Fewer highs and lows with closed-loop insulin therapy in T1D
Hybrid closed-loop insulin therapy in patients with suboptimally controlled type 1 diabetes (T1D) helps to keep their sugar levels within range, a 12-week multicentre, multinational trial has shown, supporting the utility of closed-loop technology in clinical practice.
The primary endpoint of proportion of time within target glucose range (3.9 –10 mmol/L) was 11 percent higher among patients on the hybrid closed-loop vs those on the sensor-augmented pump therapy. “This translates to a significant decrease in HbA1c while reducing hyperglycaemia and hypoglycaemia [episodes] in a mixed population [of patients] with suboptimally controlled diabetes,” said principal investigator Dr Martin Tauschmann from the Wellcome Trust-Medical Research Council Institute of Metabolic Science, University of Cambridge, Cambridge, UK. [EASD 2018, OP 90; Lancet 2018;392;1321-1329]
HbA1c levels dropped from 8 percent (63 mmol/mol) post-4-week run-in period to 7.4 percent (57 mmol/mol) post 12 weeks of closed-loop intervention. By contrast, the drop was from 7.8 percent (62 mmol/mol) post-run-in to 7.7 percent (60 mmol/mol) post control intervention, for a mean difference of 0.36 percent between groups in favour of the closed-loop therapy. HbA1c improvements were no different across all age groups studied.
Patients were from a mixed population that included children as young as 6 years and older (44 patients were aged ≥22 years, 19 were aged 13-21 years, and 33 were aged 6-12 years) with T1D for at least 1 year and had been on insulin pump therapy for at least 3 months, with HbA1c levels between 7.5 and 10 percent. After a 4-week run-in, patients were randomly assigned to receive day- and-night closed-loop insulin therapy (n=46, using a modified 640G pump, Enlite 3 glucose sensor, and a glucometer) or sensor-augmented insulin pump (n=40) for 12 weeks. They were not remotely monitored or supervised and were free to consume any meals of their choice and participate in any physical activity.
Patients on closed-loop intervention had blood glucose within the target range of 3.9 to 10 mmol/L 65 percent of the time vs 54 percent for those on the control. This meant a difference of 10.8 percent in favour of hybrid closed-loop therapy.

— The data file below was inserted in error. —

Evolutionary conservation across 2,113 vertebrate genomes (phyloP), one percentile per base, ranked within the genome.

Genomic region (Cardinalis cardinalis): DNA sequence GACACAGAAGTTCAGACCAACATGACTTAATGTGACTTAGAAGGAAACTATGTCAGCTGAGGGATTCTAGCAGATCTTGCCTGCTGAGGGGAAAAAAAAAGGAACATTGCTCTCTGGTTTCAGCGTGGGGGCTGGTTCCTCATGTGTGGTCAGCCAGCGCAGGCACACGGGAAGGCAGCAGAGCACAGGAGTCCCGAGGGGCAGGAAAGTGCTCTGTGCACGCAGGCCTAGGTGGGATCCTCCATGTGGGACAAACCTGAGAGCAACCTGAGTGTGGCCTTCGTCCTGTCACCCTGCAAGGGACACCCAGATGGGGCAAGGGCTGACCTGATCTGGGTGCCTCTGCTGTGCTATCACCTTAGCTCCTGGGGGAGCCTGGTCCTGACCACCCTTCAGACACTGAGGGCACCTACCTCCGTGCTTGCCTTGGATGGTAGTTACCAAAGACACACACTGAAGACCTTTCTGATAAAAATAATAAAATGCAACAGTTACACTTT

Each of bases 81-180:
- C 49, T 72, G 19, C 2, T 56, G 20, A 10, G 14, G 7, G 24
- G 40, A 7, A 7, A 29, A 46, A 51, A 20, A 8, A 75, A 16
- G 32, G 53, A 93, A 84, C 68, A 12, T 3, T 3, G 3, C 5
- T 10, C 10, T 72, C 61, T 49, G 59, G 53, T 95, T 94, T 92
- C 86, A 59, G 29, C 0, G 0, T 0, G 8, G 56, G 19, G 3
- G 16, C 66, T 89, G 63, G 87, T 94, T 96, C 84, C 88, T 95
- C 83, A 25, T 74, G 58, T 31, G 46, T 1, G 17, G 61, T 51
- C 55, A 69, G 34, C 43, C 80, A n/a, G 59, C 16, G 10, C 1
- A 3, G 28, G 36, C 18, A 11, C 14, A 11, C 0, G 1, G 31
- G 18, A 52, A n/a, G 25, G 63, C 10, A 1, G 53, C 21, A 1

Those receiving closed-loop system also spent 0.83 percent less time in hypoglycaemia (<3.9 mmol/L) and less time in hyperglycaemia (>10 mmol/L) vs those on the sensor-augmented therapy (2.6 percent vs 3.9 percent and 32 percent vs 42 percent, respectively, for an adjusted difference of at least 10 percent).
The closed-loop system also significantly improved mean glucose and glucose variability during daytime (P = .0003) and overnight (P < .001), although the effect was more pronounced during the night.
“There was a clear separation of the curves” based on the median glucose levels of all patients, with greater benefit seen at night, said Tauschmann.
In an accompanying commentary, Drs Alfonso Galderisi and Jennifer Sherr both from Yale University School of Medicine in New Haven, Connecticut, US said “[t]he fact that time within range provides a wealth of data that cannot be gleaned from single or multiple HbA1c measurements highlights the meaningfulness of this metric both in clinical practice and as a research outcome.” [Lancet 2018; 392:1282-1283]
They however clarified that hybrid closed-loop technology “does not represent a cure for diabetes.” It merely allows patients with diabetes to achieve more targeted glycaemic control and reduce the risk of long-term complications. Moreover, the suspension of insulin delivery offered by this system lowers the risk of hypoglycaemia, fear of which may lead patients and clinicians to settle for safety with permissive hyperglycaemia.